Why is it still "ACRONYM"?

Holger Wahlen (wahlen@ph-cip.Uni-Koeln.DE)
Tue, 30 Sep 1997 01:47:53 +0200

Date: Tue, 30 Sep 1997 01:47:53 +0200
Message-Id: <199709292347.AA10324@jupiter.ph-cip.Uni-Koeln.DE>
To: www-html@w3.org
From: wahlen@ph-cip.Uni-Koeln.DE (Holger Wahlen)
Subject: Why is it still "ACRONYM"?

Seeing what has (justly) happened to ACRONYM in the latest
Cougar draft, I'm wondering whether there's still a reason
not to replace it by something more general. The first draft
had an easy rule:

| Acronyms are generally spoken by pronouncing the individual
| letters separately.

Okay, that's not generally true for abbreviations, so I see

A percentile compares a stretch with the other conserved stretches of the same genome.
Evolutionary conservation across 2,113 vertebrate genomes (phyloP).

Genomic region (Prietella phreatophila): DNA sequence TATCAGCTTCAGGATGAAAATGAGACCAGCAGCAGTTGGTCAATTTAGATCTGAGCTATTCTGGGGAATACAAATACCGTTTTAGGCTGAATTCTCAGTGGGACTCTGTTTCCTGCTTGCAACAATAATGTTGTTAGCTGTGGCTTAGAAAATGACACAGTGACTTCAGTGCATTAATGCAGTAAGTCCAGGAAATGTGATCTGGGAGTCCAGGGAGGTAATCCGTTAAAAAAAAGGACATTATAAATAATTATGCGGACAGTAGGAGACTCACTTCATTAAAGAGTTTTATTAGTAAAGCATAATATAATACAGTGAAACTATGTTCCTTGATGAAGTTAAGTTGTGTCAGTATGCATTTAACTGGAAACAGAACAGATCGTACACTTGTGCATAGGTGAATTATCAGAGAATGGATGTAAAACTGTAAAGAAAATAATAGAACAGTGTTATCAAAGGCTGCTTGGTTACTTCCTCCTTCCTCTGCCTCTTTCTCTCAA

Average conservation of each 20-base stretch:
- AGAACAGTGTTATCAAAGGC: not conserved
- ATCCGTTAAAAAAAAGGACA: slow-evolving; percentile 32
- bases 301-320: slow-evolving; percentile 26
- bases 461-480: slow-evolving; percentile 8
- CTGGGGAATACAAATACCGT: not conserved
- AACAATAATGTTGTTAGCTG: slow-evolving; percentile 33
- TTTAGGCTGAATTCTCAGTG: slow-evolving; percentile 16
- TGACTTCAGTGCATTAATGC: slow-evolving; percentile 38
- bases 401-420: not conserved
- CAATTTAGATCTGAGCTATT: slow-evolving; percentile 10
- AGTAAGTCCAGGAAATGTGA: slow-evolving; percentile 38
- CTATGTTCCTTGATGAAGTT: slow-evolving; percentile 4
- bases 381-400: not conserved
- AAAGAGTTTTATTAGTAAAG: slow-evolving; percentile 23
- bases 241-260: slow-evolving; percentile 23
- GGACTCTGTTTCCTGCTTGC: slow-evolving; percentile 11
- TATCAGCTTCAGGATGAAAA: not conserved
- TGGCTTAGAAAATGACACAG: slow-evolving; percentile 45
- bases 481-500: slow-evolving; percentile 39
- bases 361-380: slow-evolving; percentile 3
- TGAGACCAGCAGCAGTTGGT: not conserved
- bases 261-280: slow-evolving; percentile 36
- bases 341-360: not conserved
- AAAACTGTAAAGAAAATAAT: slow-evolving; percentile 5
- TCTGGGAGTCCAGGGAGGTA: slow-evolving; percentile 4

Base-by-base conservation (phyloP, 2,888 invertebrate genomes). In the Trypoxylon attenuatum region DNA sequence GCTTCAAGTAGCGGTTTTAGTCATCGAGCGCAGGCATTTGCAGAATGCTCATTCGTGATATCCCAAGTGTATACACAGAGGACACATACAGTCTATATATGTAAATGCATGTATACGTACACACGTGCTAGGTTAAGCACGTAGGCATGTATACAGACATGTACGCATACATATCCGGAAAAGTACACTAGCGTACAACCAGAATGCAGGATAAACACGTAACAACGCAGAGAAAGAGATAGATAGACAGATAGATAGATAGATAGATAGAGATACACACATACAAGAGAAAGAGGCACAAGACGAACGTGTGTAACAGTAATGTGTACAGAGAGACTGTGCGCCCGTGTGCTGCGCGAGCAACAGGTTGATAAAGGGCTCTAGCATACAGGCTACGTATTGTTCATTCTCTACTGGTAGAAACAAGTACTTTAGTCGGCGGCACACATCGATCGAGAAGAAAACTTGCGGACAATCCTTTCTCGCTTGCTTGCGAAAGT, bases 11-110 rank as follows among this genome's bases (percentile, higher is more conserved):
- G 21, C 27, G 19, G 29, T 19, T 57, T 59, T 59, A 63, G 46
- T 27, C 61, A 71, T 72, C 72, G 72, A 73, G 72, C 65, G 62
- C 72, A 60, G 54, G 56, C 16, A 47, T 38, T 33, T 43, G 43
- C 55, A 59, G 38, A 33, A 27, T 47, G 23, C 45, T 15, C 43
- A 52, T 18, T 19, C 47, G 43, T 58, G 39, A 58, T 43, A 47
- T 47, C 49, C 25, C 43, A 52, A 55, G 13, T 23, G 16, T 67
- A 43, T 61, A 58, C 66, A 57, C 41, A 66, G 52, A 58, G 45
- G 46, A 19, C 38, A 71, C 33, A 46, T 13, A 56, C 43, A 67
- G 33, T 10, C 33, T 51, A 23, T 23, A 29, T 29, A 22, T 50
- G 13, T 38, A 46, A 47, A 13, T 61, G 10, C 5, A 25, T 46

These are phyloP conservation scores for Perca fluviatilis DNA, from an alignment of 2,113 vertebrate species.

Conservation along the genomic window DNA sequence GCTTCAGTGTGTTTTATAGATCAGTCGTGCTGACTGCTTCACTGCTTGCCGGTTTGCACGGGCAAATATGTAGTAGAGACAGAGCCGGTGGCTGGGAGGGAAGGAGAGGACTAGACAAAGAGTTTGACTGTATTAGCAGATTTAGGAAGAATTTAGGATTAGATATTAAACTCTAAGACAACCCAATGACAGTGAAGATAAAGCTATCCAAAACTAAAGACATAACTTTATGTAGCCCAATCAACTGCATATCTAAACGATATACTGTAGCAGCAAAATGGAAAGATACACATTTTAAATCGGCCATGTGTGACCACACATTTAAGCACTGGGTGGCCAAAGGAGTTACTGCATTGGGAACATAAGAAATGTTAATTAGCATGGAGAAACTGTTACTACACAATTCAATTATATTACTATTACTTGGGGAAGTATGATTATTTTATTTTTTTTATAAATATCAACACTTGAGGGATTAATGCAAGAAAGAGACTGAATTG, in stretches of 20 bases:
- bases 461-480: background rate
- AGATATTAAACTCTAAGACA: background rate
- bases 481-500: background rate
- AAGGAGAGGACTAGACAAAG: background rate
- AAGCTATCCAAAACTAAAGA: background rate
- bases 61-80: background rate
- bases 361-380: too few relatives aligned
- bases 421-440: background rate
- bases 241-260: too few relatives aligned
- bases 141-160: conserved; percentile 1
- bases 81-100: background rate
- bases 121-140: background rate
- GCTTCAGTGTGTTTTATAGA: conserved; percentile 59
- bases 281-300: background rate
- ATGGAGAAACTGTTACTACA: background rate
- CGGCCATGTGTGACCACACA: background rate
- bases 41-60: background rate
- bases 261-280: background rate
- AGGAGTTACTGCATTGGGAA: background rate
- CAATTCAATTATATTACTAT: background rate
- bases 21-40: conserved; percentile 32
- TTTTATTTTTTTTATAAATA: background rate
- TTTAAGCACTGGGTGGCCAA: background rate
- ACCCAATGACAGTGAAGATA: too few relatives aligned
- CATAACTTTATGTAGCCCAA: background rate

why the element was introduced as something different from
the old ABBREV. Unfortunately, though, it isn't generally
true for acronyms either, therefore the current version has

| Note that some acronyms are pronounced letter-by-letter
| (such as "IRS" or "BBC"); others are pronounced as words
| (such as "NATO" or "UNESCO"; still others are spelled out by
| some people and pronounced as words by other people ("URL",
| "SQL"). Authors should use style sheets to specify how a
| specific acronym is to be pronounced.

So there's no general pronunciation rule any longer - why is
there still the restriction to acronyms then at all? Is there
any advantage in having markup for acronyms, but not for
other abbreviations?


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      |  |/|/  Wahlen  //  http://www.ph-cip.uni-koeln.de/~wahlen/